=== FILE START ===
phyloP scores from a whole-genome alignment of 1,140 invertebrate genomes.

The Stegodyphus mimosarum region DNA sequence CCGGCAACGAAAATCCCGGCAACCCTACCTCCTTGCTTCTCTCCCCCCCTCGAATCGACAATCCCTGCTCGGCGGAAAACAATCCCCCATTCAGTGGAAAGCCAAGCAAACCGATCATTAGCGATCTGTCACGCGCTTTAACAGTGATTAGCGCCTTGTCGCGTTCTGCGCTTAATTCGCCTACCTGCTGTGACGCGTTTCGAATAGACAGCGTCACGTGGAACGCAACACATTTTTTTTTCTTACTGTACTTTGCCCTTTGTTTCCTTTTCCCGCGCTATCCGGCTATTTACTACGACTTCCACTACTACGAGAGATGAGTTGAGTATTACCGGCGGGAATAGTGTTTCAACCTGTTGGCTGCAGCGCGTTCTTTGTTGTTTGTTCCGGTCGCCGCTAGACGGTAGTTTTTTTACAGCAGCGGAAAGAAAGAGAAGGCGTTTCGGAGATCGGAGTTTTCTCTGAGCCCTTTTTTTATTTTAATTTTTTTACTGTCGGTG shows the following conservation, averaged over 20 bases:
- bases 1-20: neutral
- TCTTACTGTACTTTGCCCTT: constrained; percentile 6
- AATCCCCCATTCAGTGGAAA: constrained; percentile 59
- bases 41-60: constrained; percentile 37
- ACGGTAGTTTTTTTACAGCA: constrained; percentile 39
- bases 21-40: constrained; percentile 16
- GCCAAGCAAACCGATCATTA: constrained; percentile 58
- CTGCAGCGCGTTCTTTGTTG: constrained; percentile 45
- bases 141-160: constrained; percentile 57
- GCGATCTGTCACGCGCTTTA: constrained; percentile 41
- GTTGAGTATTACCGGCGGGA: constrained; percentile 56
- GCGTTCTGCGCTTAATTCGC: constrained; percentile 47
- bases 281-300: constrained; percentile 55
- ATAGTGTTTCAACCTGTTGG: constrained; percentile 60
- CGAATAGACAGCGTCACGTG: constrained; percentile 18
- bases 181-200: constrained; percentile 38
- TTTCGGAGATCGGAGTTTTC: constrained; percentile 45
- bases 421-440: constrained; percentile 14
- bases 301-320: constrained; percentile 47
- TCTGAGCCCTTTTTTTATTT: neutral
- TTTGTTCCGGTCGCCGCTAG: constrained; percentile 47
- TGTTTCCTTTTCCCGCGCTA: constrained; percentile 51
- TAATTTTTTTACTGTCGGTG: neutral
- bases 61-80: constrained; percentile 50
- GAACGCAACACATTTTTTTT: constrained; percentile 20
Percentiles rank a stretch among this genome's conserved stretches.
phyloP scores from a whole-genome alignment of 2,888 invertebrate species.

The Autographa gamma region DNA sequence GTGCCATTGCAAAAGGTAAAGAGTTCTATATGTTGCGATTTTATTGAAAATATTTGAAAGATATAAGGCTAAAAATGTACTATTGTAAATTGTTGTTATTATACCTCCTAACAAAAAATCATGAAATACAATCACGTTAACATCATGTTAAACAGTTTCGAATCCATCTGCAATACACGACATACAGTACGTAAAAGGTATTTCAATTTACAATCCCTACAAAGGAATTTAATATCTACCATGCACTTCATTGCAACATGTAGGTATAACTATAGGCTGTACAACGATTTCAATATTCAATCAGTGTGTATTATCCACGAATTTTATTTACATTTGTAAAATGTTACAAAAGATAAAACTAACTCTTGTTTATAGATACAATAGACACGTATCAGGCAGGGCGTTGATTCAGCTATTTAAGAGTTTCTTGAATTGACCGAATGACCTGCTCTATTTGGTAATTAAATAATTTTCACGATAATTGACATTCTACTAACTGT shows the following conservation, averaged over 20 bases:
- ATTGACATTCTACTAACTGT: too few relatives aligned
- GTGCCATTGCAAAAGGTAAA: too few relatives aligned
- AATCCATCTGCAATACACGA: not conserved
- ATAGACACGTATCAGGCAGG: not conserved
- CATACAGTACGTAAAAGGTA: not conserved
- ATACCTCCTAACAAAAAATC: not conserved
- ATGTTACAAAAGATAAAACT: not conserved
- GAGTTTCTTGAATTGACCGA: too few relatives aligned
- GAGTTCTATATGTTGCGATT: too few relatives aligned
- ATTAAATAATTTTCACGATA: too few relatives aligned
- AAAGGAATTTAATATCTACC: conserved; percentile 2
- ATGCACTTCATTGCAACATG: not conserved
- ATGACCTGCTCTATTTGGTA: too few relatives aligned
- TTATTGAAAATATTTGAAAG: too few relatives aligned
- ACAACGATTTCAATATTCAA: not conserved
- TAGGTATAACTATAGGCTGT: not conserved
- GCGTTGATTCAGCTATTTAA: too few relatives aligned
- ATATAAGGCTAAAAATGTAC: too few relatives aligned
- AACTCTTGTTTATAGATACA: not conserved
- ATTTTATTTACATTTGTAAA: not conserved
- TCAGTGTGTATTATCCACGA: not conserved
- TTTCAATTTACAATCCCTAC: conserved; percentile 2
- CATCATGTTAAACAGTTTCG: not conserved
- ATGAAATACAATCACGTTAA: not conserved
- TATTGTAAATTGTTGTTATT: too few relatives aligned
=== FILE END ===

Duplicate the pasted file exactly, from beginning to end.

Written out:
phyloP scores from a whole-genome alignment of 1,140 invertebrate genomes.

The Stegodyphus mimosarum region DNA sequence CCGGCAACGAAAATCCCGGCAACCCTACCTCCTTGCTTCTCTCCCCCCCTCGAATCGACAATCCCTGCTCGGCGGAAAACAATCCCCCATTCAGTGGAAAGCCAAGCAAACCGATCATTAGCGATCTGTCACGCGCTTTAACAGTGATTAGCGCCTTGTCGCGTTCTGCGCTTAATTCGCCTACCTGCTGTGACGCGTTTCGAATAGACAGCGTCACGTGGAACGCAACACATTTTTTTTTCTTACTGTACTTTGCCCTTTGTTTCCTTTTCCCGCGCTATCCGGCTATTTACTACGACTTCCACTACTACGAGAGATGAGTTGAGTATTACCGGCGGGAATAGTGTTTCAACCTGTTGGCTGCAGCGCGTTCTTTGTTGTTTGTTCCGGTCGCCGCTAGACGGTAGTTTTTTTACAGCAGCGGAAAGAAAGAGAAGGCGTTTCGGAGATCGGAGTTTTCTCTGAGCCCTTTTTTTATTTTAATTTTTTTACTGTCGGTG shows the following conservation, averaged over 20 bases:
- bases 1-20: neutral
- TCTTACTGTACTTTGCCCTT: constrained; percentile 6
- AATCCCCCATTCAGTGGAAA: constrained; percentile 59
- bases 41-60: constrained; percentile 37
- ACGGTAGTTTTTTTACAGCA: constrained; percentile 39
- bases 21-40: constrained; percentile 16
- GCCAAGCAAACCGATCATTA: constrained; percentile 58
- CTGCAGCGCGTTCTTTGTTG: constrained; percentile 45
- bases 141-160: constrained; percentile 57
- GCGATCTGTCACGCGCTTTA: constrained; percentile 41
- GTTGAGTATTACCGGCGGGA: constrained; percentile 56
- GCGTTCTGCGCTTAATTCGC: constrained; percentile 47
- bases 281-300: constrained; percentile 55
- ATAGTGTTTCAACCTGTTGG: constrained; percentile 60
- CGAATAGACAGCGTCACGTG: constrained; percentile 18
- bases 181-200: constrained; percentile 38
- TTTCGGAGATCGGAGTTTTC: constrained; percentile 45
- bases 421-440: constrained; percentile 14
- bases 301-320: constrained; percentile 47
- TCTGAGCCCTTTTTTTATTT: neutral
- TTTGTTCCGGTCGCCGCTAG: constrained; percentile 47
- TGTTTCCTTTTCCCGCGCTA: constrained; percentile 51
- TAATTTTTTTACTGTCGGTG: neutral
- bases 61-80: constrained; percentile 50
- GAACGCAACACATTTTTTTT: constrained; percentile 20
Percentiles rank a stretch among this genome's conserved stretches.
phyloP scores from a whole-genome alignment of 2,888 invertebrate species.

The Autographa gamma region DNA sequence GTGCCATTGCAAAAGGTAAAGAGTTCTATATGTTGCGATTTTATTGAAAATATTTGAAAGATATAAGGCTAAAAATGTACTATTGTAAATTGTTGTTATTATACCTCCTAACAAAAAATCATGAAATACAATCACGTTAACATCATGTTAAACAGTTTCGAATCCATCTGCAATACACGACATACAGTACGTAAAAGGTATTTCAATTTACAATCCCTACAAAGGAATTTAATATCTACCATGCACTTCATTGCAACATGTAGGTATAACTATAGGCTGTACAACGATTTCAATATTCAATCAGTGTGTATTATCCACGAATTTTATTTACATTTGTAAAATGTTACAAAAGATAAAACTAACTCTTGTTTATAGATACAATAGACACGTATCAGGCAGGGCGTTGATTCAGCTATTTAAGAGTTTCTTGAATTGACCGAATGACCTGCTCTATTTGGTAATTAAATAATTTTCACGATAATTGACATTCTACTAACTGT shows the following conservation, averaged over 20 bases:
- ATTGACATTCTACTAACTGT: too few relatives aligned
- GTGCCATTGCAAAAGGTAAA: too few relatives aligned
- AATCCATCTGCAATACACGA: not conserved
- ATAGACACGTATCAGGCAGG: not conserved
- CATACAGTACGTAAAAGGTA: not conserved
- ATACCTCCTAACAAAAAATC: not conserved
- ATGTTACAAAAGATAAAACT: not conserved
- GAGTTTCTTGAATTGACCGA: too few relatives aligned
- GAGTTCTATATGTTGCGATT: too few relatives aligned
- ATTAAATAATTTTCACGATA: too few relatives aligned
- AAAGGAATTTAATATCTACC: conserved; percentile 2
- ATGCACTTCATTGCAACATG: not conserved
- ATGACCTGCTCTATTTGGTA: too few relatives aligned
- TTATTGAAAATATTTGAAAG: too few relatives aligned
- ACAACGATTTCAATATTCAA: not conserved
- TAGGTATAACTATAGGCTGT: not conserved
- GCGTTGATTCAGCTATTTAA: too few relatives aligned
- ATATAAGGCTAAAAATGTAC: too few relatives aligned
- AACTCTTGTTTATAGATACA: not conserved
- ATTTTATTTACATTTGTAAA: not conserved
- TCAGTGTGTATTATCCACGA: not conserved
- TTTCAATTTACAATCCCTAC: conserved; percentile 2
- CATCATGTTAAACAGTTTCG: not conserved
- ATGAAATACAATCACGTTAA: not conserved
- TATTGTAAATTGTTGTTATT: too few relatives aligned